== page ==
Nintendo might be the current king of motion-control, but they spent years as the court jester thanks to the awful (and awesome) Power Glove. While it looked like all kinds of cheesy fun, its rickety motion-control tech barely worked. Making matters worse, only two games specifically built for the Glove were ever released, quickly turning it into more of a failed curiosity than a must-have. Its one credit? Spawning the so-bad-it's-good Fred Savage flick, "The Wizard."
Lara Croft Through the YearsTomb Raider -- This groundbreaking, globetrotting 1996 3D platformer laid the foundation for Lara's future adventures. Dual weapons, devious puzzles and loads of precarious ledge-jumping made it an immediate hit, turning its buxom star into an overnight sensation. The memorable giant T-Rex battle didn't hurt, either.
From Mass Effect 2 to Red Dead Redemption to Halo: Reach, it's been another banner year for hit games. Unfortunately, for every video game blockbuster, there's a straight up bust. Whether due to bad reviews, bad timing or just plain bad luck, the following high-profile titles failed to live up to the hype.Read More »from Biggest Game Flops of 2010
Check out the big brain.Some insist that playing games can enhance your brain, but a new
study turns this notion on its head, arguing that a bigger brain can
improve your game.
According to the BBC, a new study
posted in the Cerebral Cortex Journal shows that the size of three specific brain structures affects a player's ability to learn and excel
at video games. The researchers, who come from the University of
Illinois, the University of Pittsburgh and the Massachusetts Institute
of Technology, argue that their findings could change how we perceive
of differences in learning ability.
The team recruited 39 subjects (29 women and 10 men) and had themRead More »from Do gamers have bigger brains?
all play a specially designed video game. None of the subjects
- Mike Smith | Plugged In – Wed, Nov 17, 2010 12:28 AM ESTGames can ease the pain.Childhood immunizations -- together with a host of other painful medical procedures -- could soon become less traumatic...and a lot more fun.
According to new research reported in Asian News International, playing immersive video games can produce brain reactions similar to those produced by powerful painkilling drugs.
And to Dr. Jeffrey I. Gold of USC's Keck School of Medicine, the benefits go beyond just taking your mind off the pain. After using a magnetic resonance imaging (MRI) machine to measure the mental activity of patients exposed to pain while playing video games, he found the resulting pain reduction was not simply a result of distraction, but actually involved the gamesRead More »from Researchers: Video games ease pain, reduce anxiety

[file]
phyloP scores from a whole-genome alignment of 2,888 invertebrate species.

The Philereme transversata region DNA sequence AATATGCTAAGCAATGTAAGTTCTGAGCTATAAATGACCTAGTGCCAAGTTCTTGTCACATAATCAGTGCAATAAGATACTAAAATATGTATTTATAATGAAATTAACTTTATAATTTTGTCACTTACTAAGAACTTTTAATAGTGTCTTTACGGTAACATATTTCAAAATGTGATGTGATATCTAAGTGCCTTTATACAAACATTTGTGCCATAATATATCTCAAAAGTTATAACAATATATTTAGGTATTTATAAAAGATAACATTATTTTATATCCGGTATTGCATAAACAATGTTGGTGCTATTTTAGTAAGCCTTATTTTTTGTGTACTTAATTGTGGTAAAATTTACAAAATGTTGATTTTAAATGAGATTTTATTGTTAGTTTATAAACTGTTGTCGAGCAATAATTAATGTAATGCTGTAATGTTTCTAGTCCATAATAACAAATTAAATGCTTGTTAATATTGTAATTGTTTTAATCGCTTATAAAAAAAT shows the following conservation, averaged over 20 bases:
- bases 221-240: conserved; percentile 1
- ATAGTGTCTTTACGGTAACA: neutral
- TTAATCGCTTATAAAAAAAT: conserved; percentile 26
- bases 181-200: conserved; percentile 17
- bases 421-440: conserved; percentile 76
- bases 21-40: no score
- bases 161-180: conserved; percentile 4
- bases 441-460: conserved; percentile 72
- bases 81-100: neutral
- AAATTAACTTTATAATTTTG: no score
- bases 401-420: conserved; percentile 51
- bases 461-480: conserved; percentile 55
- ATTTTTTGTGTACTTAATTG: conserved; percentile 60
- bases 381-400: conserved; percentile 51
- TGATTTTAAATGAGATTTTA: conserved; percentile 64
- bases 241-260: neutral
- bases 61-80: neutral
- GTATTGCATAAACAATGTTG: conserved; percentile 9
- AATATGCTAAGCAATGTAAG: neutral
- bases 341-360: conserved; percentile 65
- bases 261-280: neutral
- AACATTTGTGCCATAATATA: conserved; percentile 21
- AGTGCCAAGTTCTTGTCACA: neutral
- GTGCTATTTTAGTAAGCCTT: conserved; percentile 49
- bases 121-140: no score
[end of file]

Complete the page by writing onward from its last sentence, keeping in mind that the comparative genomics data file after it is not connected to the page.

- Wii and heart healthNintendo's easy-to-use, family-friendly Wii
console has found its way into the hearts of some 70 million consumers around the world -- but now it's become the first console to win the affections of the American Heart Association itself. The two organizations announced a strategic partnership this week that'll aim to improve the health of Americans via active video games.
"Our two organizations come from different worlds, but we share a common goal," AHA president Dr. Clyde Yancy said. "Showing people accessible ways to stay active has been a part of our mission for decades, but our research tells us nearly 70 percent of Americans are getting no regular physical activity. As an organizationRead More »from Wii is ‘good for your heart’
It's SO on. Have you ever heard the phrase, "It's on like Donkey
Kong?" Nintendo sure has, and they want it trademarked...like Donkey Kong.
Crazy, but true. The company has officially announced
the filing of a patent with the U.S. Patent and Trademark office "to
trademark the pop-culture phrase 'It's on like Donkey Kong.'"
Why now? As Nintendo puts it, they filed the trademark
"in honor of the upcoming Nov. 21 launch of Donkey Kong Country
Returns." Or, as they'd like to
put it, "On Nov. 21, It's on like Donkey KongTM!"
But while Nintendo obviously owns the rights to the world
famous video game gorilla, their claim to the catchphrase is a bit dubious.
For one thing, "it's on like Donkey Kong" is theRead More »from Nintendo tries to trademark popular catchphrase
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